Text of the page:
Authors as Published

Christina S. Petersson-Wolfe, Assistant Professor, Dairy Science, Virginia Tech; Isis Mullarky, Assistant Professor, Dairy Science, Virginia Tech; John Currin, Assistant Professor, Virginia-Maryland Regional College of Veterinary Medicine


The implementation of control measures for contagious mastitis pathogens has successfully reduced the prevalence of these organisms in U.S. dairy herds. However, the control of environmental pathogens remains a daunting task. Klebsiella spp. are Gram-negative bacteria, similar in structure to Escherichia coli. The most common, mastitis-causing species are Klebsiella pneumoniae and K. oxytoca, but treatment and control is similar for all species of Klebsiella.

Where Are These Organisms Found?

These organisms are commonly found in organic matter, including bedding and manure. Klebsiella spp. are naturally abundant on the forest floor, so their presence in sawdust is common. Therefore, cows bedded on fresh sawdust are at an increased risk for mastitis caused by Klebsiella spp. Loads of sawdust containing high counts of Klebsiella spp. have been linked to herd outbreaks of Klebsiella mastitis. Poor udder cleanliness, inadequate stall management, and damaged teat ends are risk factors for Klebsiella infections in uninfected cows.

How Do Klebsiella spp. Infect the Mammary Gland?

Klebsiella spp. will infect mammary glands through environmental contact. As with all environmental organisms, maintaining a clean and dry environment for bedding cows is of utmost importance. In particular, the use of inorganic bedding (sand) will reduce the environmental contamination with these bacteria. However, it is important to remember that recycled sand can still serve as a source of environmental contamination as organic matter accumulates in the bedding material.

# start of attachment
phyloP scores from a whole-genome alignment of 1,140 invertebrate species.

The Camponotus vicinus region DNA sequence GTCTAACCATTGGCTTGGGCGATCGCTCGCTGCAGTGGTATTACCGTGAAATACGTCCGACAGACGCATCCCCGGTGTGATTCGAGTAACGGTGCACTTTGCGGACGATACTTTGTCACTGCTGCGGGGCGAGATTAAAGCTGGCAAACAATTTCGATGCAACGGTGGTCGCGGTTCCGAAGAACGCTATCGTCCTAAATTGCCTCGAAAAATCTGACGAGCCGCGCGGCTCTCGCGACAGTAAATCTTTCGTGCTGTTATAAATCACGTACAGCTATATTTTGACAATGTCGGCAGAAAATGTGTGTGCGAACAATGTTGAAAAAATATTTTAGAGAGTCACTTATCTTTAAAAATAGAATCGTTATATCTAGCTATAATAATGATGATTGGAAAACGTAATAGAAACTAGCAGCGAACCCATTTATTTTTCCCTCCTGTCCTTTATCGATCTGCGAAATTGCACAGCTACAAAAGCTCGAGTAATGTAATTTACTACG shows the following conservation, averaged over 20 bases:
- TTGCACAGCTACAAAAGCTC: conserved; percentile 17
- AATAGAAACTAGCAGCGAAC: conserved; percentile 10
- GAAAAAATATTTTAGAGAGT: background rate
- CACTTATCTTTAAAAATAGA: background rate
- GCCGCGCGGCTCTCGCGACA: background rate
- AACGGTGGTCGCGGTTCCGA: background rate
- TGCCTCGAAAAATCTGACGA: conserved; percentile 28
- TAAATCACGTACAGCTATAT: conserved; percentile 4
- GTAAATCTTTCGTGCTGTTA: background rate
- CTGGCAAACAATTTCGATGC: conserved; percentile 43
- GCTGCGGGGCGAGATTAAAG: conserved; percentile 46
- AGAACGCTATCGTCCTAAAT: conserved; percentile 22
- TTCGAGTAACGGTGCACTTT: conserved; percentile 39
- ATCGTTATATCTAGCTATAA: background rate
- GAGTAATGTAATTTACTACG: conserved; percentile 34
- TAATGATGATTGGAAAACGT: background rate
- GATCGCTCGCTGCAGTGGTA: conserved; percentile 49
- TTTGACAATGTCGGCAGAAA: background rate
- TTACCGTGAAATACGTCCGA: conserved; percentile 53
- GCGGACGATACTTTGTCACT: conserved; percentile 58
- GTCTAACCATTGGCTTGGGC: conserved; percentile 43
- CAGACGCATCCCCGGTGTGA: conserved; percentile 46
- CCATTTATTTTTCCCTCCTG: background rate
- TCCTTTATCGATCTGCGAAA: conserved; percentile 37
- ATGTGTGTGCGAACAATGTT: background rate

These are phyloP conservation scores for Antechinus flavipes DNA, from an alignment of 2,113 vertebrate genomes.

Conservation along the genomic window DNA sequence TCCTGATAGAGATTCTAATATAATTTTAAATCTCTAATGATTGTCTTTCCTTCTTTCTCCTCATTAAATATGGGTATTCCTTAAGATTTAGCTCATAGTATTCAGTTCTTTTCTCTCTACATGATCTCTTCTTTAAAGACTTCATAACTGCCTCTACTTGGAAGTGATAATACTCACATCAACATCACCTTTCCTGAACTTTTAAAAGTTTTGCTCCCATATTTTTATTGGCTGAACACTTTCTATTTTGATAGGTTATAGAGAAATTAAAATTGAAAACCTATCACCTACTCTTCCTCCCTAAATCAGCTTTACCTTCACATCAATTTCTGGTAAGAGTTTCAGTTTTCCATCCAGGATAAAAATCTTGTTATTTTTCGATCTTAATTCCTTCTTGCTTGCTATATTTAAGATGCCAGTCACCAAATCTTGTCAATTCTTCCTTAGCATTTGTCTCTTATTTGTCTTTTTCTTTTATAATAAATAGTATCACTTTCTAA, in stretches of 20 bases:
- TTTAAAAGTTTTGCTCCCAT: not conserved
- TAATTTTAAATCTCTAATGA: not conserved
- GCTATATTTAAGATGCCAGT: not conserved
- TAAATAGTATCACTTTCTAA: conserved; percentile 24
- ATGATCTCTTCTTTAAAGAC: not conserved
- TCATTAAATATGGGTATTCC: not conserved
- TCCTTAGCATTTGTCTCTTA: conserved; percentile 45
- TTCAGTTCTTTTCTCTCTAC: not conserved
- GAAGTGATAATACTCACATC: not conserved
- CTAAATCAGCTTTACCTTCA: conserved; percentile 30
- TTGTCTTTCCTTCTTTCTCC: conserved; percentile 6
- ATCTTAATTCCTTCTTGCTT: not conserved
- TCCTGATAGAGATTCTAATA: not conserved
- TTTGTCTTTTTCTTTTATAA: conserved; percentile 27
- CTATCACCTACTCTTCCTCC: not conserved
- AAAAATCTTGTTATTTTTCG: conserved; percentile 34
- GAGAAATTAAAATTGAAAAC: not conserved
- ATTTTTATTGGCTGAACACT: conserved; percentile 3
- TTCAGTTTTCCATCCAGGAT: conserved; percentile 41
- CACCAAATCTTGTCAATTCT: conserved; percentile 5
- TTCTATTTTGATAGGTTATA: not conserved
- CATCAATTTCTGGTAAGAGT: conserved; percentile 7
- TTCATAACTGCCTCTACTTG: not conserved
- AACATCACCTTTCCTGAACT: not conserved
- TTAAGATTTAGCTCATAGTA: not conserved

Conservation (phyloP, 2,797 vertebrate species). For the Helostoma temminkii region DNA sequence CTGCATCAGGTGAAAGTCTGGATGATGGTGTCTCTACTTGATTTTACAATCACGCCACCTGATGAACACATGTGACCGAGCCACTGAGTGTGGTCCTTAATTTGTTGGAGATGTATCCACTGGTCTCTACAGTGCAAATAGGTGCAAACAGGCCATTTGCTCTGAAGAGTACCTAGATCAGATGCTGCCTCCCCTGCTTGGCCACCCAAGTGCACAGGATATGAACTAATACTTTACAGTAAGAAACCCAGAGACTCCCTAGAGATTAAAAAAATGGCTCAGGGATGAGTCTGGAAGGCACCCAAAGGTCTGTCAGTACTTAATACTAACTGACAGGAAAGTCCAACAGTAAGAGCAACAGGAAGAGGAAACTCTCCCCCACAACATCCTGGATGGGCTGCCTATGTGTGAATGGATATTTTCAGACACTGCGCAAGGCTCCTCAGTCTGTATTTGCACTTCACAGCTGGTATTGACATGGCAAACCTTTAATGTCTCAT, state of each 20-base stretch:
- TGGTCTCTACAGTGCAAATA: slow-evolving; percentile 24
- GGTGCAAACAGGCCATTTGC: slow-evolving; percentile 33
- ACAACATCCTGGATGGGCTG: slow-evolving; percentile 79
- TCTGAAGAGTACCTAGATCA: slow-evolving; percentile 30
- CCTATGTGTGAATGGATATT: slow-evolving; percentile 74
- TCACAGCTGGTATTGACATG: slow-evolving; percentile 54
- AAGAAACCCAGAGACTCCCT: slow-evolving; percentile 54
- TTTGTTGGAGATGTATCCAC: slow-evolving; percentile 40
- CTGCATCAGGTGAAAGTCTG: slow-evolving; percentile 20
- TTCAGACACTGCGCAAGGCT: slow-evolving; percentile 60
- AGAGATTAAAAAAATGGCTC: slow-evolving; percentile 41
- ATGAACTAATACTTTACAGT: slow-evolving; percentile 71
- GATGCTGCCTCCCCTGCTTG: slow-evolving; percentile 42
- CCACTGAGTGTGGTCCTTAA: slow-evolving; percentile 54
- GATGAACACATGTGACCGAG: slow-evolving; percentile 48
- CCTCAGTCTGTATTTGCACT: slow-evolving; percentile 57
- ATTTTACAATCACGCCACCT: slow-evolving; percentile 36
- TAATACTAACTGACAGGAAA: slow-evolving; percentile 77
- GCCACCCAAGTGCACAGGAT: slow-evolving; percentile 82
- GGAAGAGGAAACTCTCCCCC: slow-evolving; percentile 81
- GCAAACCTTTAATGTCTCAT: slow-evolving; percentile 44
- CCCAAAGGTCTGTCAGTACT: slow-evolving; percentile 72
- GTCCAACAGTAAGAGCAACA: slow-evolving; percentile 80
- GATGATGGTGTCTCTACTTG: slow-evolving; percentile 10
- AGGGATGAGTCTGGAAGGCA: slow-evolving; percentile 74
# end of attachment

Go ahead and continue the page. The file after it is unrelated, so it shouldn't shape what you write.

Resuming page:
How Can You Prevent and Control Mastitis Caused by Klebsiella spp.?

The control of Klebsiella spp. includes maintaining a clean and dry housing environment and implementing proper milking procedures. At milking time, all quarters should be forestripped, which will begin the milk letdown process.

After forestripping, the use of an efficacious and proven premilking teat disinfectant is particularly important for this mastitis-causing pathogen. The premilking teat disinfectant should remain on the teats for 30 seconds prior to removal with either a paper towel or a single-use clean and dry cloth towel. Following these guidelines, the time from start of manual stimulation (forestrip or wipe) to unit attachment should be in the range of 60 to 120 seconds. This will allow the appropriate time for milk letdown.

Following unit detachment, the application of an efficacious and proven postmilking teat disinfectant should be applied with coverage over at least two-thirds of the teat barrel. In herds with a particular environmental mastitis problem, the use of a barrier teat dip is recommended.

In addition, reducing teat end exposure between milkings by scraping the back of cow stalls (where the udder rests) and applying fresh bedding frequently is imperative. The application of bedding conditioners such as hydrated lime is effective at reducing the bacterial load in the bedding. However, the activity of these products is short-lived, making frequent application necessary. It is recommended that 2 pounds be applied per stall, and it must be applied every other day.